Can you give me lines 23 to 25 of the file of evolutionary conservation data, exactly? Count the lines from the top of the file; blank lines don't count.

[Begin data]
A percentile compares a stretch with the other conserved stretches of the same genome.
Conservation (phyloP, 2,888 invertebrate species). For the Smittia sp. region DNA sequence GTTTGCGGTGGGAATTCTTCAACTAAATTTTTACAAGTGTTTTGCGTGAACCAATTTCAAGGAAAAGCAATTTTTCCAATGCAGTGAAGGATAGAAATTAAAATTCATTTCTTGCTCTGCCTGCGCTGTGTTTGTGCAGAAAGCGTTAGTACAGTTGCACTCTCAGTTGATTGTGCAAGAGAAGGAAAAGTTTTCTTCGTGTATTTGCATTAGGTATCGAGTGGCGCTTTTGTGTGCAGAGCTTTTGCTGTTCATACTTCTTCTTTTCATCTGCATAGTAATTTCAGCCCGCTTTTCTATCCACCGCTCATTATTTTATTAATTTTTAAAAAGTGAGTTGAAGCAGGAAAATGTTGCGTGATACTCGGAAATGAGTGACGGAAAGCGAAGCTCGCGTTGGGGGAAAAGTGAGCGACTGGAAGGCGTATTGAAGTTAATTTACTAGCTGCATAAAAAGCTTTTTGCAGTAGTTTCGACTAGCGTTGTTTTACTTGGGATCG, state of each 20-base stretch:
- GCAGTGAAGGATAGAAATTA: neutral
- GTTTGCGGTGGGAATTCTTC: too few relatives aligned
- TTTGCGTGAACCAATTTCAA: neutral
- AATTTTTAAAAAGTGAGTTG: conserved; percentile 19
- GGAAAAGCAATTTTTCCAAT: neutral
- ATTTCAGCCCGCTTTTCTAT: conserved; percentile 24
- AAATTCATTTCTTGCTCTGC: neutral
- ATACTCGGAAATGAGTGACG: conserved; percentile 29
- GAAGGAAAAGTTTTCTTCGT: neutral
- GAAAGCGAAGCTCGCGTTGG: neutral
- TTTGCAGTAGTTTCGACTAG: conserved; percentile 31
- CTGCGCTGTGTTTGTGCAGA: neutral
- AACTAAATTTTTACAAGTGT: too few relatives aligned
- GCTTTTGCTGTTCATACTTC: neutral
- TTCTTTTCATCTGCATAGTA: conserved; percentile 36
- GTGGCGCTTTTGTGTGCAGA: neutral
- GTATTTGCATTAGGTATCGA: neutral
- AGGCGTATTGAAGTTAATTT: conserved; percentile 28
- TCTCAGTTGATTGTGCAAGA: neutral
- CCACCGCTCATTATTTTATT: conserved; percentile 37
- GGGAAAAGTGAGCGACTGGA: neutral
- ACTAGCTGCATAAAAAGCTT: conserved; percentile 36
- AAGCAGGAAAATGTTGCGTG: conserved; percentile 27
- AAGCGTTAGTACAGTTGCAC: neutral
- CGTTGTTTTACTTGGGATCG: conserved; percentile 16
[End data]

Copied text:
- GGGAAAAGTGAGCGACTGGA: neutral
- ACTAGCTGCATAAAAAGCTT: conserved; percentile 36
- AAGCAGGAAAATGTTGCGTG: conserved; percentile 27